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HomeHost Accommodation Information

This guide is designed to provide initial information for prospective HomeHosts or support volunteers. Hosts may eventually be linked with a State or Territory service for advice or training, so this guide acts as an entry point for thinking about what might be expected in hosting an asylum seeker who is destitute and therefore homeless. The foundational principle of HomeHost is the belief that no person lawfully residing in Australia should be forced into homelessness through the removal of access to financial or housing support.

Download the document here.

By | 2018-05-08T10:58:36+00:00 May 8th, 2018|Dignity not Destitution, Latest News|

The Syrian Conflict and a Faithful Response

Léon Cognie’s image depicting the events of Matthew 2: 16-18 is based on the ordering of the massacre of all the boys 2 years and under, by Herod.  In the painting mothers are fleeing from Herod’s soldiers clutching their babies.  The hand covering the baby’s mouth, suggests the need for silence, to retain life.

The mother’s fear is palpable and it impossible to turn away from the striking image of her face.

This image starkly reminds us, another massacre is occurring in Syria today andwe cannot remain silent.

March 15th 2018 marks the 7th year of the conflict in Syria.  Over 500,000 people have been killed in the conflict during this time with the toll rising every day. Currently, nearly 400,000 civilians are trapped in Eastern Ghouta as Syria’s government rages war on the community.

Ms. Carmen Lazar, Deputy Chair Australian Churches Refugee Taskforce and Manager Assyrian Australian Association – Assyrian Resource Centre;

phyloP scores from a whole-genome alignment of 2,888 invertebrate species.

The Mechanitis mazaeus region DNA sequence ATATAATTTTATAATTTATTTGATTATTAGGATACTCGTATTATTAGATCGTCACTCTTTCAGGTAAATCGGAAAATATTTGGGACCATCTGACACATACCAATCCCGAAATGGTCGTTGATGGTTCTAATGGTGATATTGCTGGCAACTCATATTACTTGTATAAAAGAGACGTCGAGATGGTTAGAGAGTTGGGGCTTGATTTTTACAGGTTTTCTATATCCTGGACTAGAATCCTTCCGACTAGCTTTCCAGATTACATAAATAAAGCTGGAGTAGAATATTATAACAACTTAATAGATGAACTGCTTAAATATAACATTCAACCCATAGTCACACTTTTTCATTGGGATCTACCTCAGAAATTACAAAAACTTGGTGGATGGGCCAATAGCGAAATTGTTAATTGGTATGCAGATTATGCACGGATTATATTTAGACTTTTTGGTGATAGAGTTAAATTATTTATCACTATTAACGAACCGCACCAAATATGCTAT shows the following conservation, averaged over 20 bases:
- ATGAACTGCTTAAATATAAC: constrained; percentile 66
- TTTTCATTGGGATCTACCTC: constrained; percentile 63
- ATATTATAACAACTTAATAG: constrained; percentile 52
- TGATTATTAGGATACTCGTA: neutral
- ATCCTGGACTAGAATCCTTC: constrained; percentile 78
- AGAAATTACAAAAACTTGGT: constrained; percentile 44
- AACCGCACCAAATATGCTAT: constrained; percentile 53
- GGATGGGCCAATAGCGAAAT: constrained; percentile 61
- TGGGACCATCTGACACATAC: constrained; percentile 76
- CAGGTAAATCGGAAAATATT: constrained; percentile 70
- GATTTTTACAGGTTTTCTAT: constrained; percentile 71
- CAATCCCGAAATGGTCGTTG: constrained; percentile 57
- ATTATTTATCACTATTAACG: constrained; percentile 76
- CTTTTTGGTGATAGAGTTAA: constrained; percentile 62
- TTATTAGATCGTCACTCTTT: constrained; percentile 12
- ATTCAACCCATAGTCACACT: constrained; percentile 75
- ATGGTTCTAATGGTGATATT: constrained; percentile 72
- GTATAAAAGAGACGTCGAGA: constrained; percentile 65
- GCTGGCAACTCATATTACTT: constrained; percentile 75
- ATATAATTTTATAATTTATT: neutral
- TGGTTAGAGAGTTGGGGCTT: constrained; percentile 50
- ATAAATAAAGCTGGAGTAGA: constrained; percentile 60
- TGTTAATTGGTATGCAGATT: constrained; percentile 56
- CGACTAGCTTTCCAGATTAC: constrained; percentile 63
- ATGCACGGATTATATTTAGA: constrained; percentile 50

“Even the UN no longer have the words to describe children’s suffering.  I have nothing to tell my Syrian clients here in Australia, who are distressed every day when more people die and more people are displaced.  They fear for their families, community and country.

The Australian Churches Refugee Taskforce urge members to support the Syrian people where they can.

How you can support

Donate

Since the beginning of the violence, the ACT Alliance, a coalition of more than 140 churches and church-related organisations, have been working together a provide humanitarian relief to affected people and communities in Syria and in the surrounding countries.   In Australia Act for Peace are working with ACT Alliance members internationally and you can find more information here  https://www.actforpeace.org.au/syria?s=AFP-NEWS-1605-WEB22

Write

Write to your local MP, Senator or Minister for Foreign Affairs expressing your deep concern to see further peaceful interventions regarding the Syrian conflict.

You can find contact information for Senators and Parliament Members here https://www.aph.gov.au/Senators_and_Members/Guidelines_for_Contacting_Senators_and_Members

A number of faith based justice agencies have great tips for how best to write to a Member of Parliament.

Some suggested points to raise (using your own words is always more effective)

Thank the Government for committing to the 12,000 permanent places for vulnerable Syrian refugees.  (These places were in addition to the13,750 places available under Australia’s 2016–17 Humanitarian Program and have now been filled).  Request consideration of expanding this program given the current level of violence.